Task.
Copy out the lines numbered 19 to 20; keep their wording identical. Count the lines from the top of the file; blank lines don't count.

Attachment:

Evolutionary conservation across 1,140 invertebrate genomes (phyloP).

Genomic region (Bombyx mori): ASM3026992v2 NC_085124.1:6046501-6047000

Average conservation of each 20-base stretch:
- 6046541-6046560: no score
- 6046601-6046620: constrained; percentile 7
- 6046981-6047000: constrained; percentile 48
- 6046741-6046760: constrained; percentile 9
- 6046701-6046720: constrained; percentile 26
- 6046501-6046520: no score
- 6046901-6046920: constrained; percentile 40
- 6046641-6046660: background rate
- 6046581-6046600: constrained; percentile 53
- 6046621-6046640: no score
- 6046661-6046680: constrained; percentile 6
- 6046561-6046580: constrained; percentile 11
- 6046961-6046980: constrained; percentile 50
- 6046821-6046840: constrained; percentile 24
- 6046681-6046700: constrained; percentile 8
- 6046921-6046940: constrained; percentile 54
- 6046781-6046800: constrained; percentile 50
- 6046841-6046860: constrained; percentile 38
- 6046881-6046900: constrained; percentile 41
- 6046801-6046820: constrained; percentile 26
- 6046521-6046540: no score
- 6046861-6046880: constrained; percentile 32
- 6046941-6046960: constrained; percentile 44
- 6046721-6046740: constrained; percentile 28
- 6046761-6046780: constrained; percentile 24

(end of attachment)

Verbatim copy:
- 6046921-6046940: constrained; percentile 54
- 6046781-6046800: constrained; percentile 50